Devil in the Details book coverby Jennifer Traig
Highbridge Audio; UNABRIDGED edition, September 9, 2004

After getting a new iPod for my birthday, I have once again fallen in love with audio books. I used to be scandalized by the very idea of the audio book--listening rather than reading? ABRIDGEMENT? But then I realized two things: 1) the good ones come unabridged, and 2) audio books don't replace books, they allow you to "read" in circumstances you otherwise wouldn't be able to. Like when you are walking somewhere. Or in the car, when reading makes you carsick like it does me. Or on a treadmill. So it's all very exciting. I don't have to listen instead of read, I can listen AND read. Brilliant.

The first audio book I listened to on my new iPod was one I had from from my last iPod and gym phase, Jennifer Traig's Devil in the Details: Scenes from an Obsessive Girlhood. Devil in the Details is Traig's memoir about growing up as a sufferer of obsessive-compulsive disorder, including bouts with anorexia and the hyper-religious form of OCD known as scrupulosity. Traig is both self-effacing and funny, while treating her condition as the serious mental illness she now knows it is (growing up in the 70s and 80s she and her family had no idea her strange behavior had a brain chemistry cause). The book is interesting both because of the hilarity of her antics and her descriptions of them and because of the thought Traig has obviously given to what it means, philosophically, to have obsessive compulsive disorder, and particularly to be scrupulous.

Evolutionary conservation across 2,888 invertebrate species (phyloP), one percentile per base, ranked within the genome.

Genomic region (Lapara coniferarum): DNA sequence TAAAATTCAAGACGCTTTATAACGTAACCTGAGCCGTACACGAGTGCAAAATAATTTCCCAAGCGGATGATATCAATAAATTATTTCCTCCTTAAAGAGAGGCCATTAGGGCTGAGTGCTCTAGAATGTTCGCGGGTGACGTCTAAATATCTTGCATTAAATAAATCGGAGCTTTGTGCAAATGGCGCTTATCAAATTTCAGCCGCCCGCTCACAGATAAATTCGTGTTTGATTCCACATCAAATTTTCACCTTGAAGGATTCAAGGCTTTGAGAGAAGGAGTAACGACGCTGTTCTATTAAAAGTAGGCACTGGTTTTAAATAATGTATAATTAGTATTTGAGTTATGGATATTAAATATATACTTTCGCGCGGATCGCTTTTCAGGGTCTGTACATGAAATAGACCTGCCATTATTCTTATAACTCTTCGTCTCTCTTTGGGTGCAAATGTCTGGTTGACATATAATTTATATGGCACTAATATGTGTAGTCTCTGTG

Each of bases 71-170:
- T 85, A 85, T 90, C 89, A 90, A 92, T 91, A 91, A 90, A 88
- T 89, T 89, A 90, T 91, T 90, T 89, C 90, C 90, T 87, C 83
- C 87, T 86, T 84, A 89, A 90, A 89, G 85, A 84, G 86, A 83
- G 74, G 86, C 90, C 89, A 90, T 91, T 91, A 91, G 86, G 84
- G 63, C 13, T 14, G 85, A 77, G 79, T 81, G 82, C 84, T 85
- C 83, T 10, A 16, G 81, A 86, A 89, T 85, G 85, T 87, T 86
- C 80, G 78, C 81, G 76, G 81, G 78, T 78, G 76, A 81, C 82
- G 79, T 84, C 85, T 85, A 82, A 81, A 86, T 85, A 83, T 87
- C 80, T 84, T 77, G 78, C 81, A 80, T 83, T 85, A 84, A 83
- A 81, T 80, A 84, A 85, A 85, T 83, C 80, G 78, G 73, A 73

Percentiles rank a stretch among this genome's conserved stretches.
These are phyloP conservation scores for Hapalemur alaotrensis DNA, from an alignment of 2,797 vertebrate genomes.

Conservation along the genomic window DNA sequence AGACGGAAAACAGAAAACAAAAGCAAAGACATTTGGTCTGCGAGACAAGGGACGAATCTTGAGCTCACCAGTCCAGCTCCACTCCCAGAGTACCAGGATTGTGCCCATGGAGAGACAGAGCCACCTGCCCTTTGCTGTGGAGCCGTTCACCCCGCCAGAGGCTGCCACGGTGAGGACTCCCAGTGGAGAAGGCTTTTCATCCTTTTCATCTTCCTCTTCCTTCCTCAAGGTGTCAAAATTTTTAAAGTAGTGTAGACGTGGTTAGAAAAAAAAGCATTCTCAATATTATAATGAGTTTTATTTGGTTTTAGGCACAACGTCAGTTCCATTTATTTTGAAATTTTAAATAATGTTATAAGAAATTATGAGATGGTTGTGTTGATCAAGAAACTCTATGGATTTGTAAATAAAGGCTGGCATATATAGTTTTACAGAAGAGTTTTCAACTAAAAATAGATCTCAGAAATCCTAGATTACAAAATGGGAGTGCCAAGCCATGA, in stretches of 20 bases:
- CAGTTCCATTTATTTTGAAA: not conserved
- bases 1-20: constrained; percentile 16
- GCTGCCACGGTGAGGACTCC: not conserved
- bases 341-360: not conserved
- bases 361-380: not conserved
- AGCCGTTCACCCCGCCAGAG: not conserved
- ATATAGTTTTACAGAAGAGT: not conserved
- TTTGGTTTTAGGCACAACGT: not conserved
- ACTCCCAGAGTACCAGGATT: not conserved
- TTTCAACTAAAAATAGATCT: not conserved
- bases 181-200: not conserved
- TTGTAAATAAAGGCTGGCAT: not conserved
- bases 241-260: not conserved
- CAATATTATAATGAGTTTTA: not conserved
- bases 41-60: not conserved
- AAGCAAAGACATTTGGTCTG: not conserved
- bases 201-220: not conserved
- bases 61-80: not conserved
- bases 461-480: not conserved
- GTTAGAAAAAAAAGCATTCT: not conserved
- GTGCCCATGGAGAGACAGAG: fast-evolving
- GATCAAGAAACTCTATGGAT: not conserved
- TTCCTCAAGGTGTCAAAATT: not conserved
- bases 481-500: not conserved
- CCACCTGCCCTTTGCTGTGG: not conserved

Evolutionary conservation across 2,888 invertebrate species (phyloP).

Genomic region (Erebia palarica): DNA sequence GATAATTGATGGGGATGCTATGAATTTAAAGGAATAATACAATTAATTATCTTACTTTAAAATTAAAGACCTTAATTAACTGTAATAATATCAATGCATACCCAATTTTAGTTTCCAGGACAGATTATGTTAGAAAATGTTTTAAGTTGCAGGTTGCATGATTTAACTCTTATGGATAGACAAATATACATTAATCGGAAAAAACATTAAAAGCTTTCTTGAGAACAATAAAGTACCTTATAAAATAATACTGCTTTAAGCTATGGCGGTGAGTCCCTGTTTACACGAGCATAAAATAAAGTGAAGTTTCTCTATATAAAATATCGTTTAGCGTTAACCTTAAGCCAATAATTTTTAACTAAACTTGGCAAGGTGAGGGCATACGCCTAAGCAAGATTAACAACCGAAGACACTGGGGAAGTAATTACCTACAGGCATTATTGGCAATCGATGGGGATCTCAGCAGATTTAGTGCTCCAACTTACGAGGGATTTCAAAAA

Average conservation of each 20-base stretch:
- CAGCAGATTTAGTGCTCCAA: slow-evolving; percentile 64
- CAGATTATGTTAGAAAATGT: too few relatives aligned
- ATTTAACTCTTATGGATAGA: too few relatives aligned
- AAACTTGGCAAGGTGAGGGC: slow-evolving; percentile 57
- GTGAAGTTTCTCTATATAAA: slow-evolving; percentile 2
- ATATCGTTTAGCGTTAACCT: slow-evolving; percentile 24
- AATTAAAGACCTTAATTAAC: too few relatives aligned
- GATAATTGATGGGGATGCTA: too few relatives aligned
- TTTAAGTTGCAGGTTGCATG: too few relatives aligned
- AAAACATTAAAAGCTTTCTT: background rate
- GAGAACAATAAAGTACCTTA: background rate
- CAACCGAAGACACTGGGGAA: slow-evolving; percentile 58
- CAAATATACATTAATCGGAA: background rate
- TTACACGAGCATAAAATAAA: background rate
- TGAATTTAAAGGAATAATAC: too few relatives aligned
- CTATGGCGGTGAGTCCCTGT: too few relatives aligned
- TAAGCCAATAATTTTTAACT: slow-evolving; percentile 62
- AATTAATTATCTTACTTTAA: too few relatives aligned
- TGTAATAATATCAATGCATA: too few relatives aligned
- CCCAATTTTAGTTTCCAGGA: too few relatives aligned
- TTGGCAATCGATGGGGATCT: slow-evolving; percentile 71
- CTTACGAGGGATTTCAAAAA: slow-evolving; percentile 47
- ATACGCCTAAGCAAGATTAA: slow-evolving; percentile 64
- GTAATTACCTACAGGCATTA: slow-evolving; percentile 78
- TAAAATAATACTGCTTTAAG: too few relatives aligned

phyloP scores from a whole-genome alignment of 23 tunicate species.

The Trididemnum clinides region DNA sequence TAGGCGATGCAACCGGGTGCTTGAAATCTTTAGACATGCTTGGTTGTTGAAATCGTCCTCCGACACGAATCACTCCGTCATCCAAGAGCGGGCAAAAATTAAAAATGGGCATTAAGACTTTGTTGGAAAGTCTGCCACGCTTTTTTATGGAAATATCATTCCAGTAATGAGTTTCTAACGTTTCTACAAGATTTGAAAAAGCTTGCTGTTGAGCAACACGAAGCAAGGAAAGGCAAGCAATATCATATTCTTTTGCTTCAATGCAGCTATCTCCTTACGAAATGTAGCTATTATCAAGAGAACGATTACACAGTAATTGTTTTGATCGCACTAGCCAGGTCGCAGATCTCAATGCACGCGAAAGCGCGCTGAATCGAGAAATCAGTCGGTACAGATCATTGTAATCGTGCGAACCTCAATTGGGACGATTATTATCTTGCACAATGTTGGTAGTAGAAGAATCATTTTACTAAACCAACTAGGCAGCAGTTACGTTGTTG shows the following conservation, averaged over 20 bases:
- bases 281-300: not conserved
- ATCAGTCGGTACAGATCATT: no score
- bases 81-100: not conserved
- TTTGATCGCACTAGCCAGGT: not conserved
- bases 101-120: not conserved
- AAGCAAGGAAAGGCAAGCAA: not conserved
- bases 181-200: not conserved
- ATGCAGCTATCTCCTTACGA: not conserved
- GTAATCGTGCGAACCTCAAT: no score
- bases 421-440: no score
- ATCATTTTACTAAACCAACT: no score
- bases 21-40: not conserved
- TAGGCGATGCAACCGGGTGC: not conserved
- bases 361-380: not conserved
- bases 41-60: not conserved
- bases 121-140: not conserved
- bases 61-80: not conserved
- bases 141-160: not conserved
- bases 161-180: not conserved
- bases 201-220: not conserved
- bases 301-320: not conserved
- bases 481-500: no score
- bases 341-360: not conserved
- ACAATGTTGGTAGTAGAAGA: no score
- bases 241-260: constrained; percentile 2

A theme in the book nearly as strong as Traig's OCD, and certainly, in her mind at least, connected to it, is her childhood in an inter-faith family. Traig's father is a first-generation American Jew, his parents having immigrated from Russia by way of France during his childhood, but his Judaism is more cultural than religious, with only occasional synagogue services, lots of pork products, etc. Her mother is a practicing Catholic. When they married, her parents agreed to bring up their children as Jewish, but little thought was apparently given to what that would mean, given that the religious half of the parenting duo was Catholic. So the household's celebrations and rituals, at least as described through Jennifer's eyes, were very barely Jewish. Jennifer herself, however, was drawn to Judaism at a very young age and "practiced" in her own way, early on. Her scrupulosity was based on Torah.

The clear parallel Traig makes between religious practice and obsessive-compulsive behavior is probably the most interesting part of the book. Traig is a practicing Jew as an adult, and is obviously quite serious about her faith, but also considers it a way to work her OCD tendencies into her life. She makes no bones about the fact that rules and denials are at least part of what draw her to Judaism, and she suspects this is the case for other practitioners (of all religions) as well. Having that kind of perspective about your mental illness, once you are properly treated, isn't that surprising. Having that perspective about your faith, however, is something I've never seen before, and it is the thing that sets this book apart from many of the other "fucked up girlhood/adolescence" memoirs I've read. Or listened to.

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